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2.1: Mathematical Fundamentals

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    211563
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    Commutative Property of Addition

    Changing the order of addends does not change their sum
    \[A+B=B+A \\ 3+2=5 \;\; while, \;\; 2+3=5 \]

    note, subtraction is not commutative

    \[A-B \neq B-A \\ 3-2=1\;\; while, \;\; 2-3=-1 \]

    Commutative Property of Multiplication

    \[AB=BA\]

    Note division not commutative  
    \[   \frac{A}{B} \neq\frac{B}{A} \\ \frac{3}{2}=1.5,\;\;while\;\;\frac{2}{3}=0.67\]

    Associative Property of Addition.

    \[(A+B)+C=A+(B+C) \\ \text{left side:  } (2+3)+4 =  5+4=9\\and\\ \text{right side:  } 2+(3+4)=2+7=9\]

    Associative Property of Multiplication.

    \[2(3x4)=(2x3)4 \\ \text{left side:  }2(12)=24 \\and \\ \text{right side:  }(6)4=24\]

    Distributive Property of multiplication .

    \[A(B+C)=AB+AC \\ \text{left side:  }2(3+4) =2(7)=14 \\ \text{right side:  }2(3) +2(4) = 6+8=14\]

    note the reverse process allows you to factor out a value if you want to solve for it, so in the next equation, say you want to solve for T

    \[m_1c_1T+m_2C_2T=Q\\T(m_1c_1+m_2c_2)=Q\] and you can now solve for T

    \[T=\frac{Q}{m_1c_1+m_2c_2}\]

    Exponentiation 

    Exponentiation is the repetition of multiplication

    \[2^n \text{ is 2 times 2 repeated n times } \\ 2^4=2(2)(2)(2)=16\]

    Roots of a number

    The root of a number to the power of n is the number that when multiplied n times equals the original number.  The root of a number is actually taking the number to the power of the reciprocal of the exponent: the third root of 64 is 64 to the power of the reciprocal of three.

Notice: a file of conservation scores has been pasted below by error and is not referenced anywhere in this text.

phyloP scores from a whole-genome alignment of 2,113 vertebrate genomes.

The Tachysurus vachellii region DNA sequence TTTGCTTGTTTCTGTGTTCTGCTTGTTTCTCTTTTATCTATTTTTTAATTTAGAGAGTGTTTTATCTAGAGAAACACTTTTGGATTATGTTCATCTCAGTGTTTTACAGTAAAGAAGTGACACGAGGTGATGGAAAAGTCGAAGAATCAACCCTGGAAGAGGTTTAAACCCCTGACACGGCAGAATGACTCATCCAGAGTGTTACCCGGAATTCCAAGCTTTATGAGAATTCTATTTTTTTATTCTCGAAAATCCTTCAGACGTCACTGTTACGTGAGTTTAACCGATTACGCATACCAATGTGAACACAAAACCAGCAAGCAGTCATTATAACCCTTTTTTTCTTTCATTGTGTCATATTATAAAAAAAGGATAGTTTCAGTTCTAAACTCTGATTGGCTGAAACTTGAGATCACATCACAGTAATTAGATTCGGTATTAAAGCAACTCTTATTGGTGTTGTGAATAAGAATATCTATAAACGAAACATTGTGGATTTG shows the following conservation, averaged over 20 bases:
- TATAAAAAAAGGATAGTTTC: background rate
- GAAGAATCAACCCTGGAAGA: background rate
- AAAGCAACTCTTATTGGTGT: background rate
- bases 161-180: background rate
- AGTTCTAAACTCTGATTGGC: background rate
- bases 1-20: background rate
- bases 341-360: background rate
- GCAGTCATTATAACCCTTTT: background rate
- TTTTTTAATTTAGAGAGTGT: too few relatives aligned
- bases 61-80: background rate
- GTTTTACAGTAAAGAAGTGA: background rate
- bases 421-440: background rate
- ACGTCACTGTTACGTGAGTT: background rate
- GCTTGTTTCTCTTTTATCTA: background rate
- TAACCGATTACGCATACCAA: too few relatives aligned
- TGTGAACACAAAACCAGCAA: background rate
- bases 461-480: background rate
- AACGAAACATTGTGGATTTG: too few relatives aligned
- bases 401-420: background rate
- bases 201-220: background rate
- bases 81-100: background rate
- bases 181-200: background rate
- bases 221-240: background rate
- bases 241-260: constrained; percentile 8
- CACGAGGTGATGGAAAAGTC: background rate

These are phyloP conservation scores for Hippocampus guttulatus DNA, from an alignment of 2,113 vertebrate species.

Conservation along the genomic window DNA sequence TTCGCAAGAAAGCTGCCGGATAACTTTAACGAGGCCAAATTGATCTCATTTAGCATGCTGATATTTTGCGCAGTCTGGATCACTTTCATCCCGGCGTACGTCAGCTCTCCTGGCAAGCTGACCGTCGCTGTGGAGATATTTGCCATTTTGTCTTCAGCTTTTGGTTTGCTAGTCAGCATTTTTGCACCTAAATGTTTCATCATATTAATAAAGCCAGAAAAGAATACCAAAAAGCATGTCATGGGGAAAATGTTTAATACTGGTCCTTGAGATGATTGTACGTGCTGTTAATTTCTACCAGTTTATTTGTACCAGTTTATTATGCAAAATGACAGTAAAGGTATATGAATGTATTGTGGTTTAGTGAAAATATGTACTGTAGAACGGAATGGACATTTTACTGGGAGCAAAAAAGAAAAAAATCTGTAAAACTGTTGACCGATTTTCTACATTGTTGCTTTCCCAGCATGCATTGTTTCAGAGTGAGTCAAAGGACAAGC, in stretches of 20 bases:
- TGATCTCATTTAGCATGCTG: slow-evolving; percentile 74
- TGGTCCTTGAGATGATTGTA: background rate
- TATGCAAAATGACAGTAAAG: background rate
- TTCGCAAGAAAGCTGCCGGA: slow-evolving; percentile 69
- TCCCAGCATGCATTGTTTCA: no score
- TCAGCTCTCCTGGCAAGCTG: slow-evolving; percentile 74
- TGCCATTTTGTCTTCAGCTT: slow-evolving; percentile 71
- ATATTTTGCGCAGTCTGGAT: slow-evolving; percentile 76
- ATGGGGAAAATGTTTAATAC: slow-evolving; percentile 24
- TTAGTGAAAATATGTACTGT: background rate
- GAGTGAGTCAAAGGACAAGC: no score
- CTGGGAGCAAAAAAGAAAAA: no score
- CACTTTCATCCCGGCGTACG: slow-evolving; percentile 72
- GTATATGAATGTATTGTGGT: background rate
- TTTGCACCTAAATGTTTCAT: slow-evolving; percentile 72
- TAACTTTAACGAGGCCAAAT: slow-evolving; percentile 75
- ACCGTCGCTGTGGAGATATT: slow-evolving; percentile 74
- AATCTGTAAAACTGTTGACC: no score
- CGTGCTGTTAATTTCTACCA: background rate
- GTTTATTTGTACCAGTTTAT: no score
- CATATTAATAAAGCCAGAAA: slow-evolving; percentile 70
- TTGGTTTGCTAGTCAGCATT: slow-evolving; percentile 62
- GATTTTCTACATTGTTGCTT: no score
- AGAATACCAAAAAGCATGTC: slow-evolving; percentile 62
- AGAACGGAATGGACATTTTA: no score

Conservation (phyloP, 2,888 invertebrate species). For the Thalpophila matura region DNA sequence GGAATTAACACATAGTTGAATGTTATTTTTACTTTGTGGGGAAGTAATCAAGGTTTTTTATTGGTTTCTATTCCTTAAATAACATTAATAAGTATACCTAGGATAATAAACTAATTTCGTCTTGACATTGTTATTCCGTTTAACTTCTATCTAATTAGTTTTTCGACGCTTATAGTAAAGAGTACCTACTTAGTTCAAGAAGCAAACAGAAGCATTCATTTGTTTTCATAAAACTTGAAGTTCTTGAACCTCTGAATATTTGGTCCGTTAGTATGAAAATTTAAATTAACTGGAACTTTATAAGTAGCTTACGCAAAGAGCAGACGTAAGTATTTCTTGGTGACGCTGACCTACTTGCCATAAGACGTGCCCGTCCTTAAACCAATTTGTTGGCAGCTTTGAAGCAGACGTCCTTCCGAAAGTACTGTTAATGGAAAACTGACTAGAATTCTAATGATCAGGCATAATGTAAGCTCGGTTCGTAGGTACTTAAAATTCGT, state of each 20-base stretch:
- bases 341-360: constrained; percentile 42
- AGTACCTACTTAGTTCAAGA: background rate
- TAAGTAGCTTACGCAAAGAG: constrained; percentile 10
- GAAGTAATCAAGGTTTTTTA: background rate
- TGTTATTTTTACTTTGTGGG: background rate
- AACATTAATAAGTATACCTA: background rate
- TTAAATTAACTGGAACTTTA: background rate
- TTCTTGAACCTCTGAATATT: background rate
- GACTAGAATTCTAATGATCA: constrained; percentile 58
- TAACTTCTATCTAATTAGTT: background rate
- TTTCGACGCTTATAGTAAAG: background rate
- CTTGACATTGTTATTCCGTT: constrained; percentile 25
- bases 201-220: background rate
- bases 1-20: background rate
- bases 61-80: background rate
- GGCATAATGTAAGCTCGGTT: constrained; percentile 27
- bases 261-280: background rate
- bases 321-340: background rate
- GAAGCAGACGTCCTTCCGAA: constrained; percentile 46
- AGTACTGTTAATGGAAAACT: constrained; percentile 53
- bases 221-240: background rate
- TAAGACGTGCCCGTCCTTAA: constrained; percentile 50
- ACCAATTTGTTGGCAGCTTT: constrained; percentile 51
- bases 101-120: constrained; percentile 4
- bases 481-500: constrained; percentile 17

\[\sqrt[3]{64} =64^{ \frac{1}{3}} \text{ means what number when multiplied by itself 3 times equals 64}\\ \sqrt[3]{64} =4 \text{ because 4(4)(4) = 64}\]

     

    Order of Operations: PEMDAS

    PEMDAS is an acronym standing for Parenthesis Exponents Multiplication Division Addition Subtraction, and used to remember the order of performing operations for calculations involving multiple arithmetic operations.  The PEMDAS convention that is used in both math and computer science is to perform operations in the following order

    • P     first compete all calculations in parenthesis
    • E     second complete all calculations involving exponents (and roots - which are essentially exponents)
    • MD  third perform all calculations involving multiplication and division, typically going left to write (these are of priority, just as roots and exponents are)
    • AS   last addition and subtraction, typically going left to write (these are of equivalent priority)

     

    Consider the following operation

    \[2(3+4)\] 

    If you incorrectly performed operations left to right you would multiple 2 time 3 and come up with 6 and then add 4 giving the incorrect value of 10.

    the proper sequence is to add the 3+4 to get 7 and then multiply by two giving the correct solution of 14.

    That is \[\begin{align*} 2(3+4) &  \; \neq \; 2(3) +4 \\ \; \\ 2(7) & \; \neq \; 6+4 \\ \; \\ 14 & \; \neq \; 10 \end{align*}\]

    The correct answer for \(2(3+4)\) is 14.


    This page titled 2.1: Mathematical Fundamentals is shared under a not declared license and was authored, remixed, and/or curated by Robert Belford.

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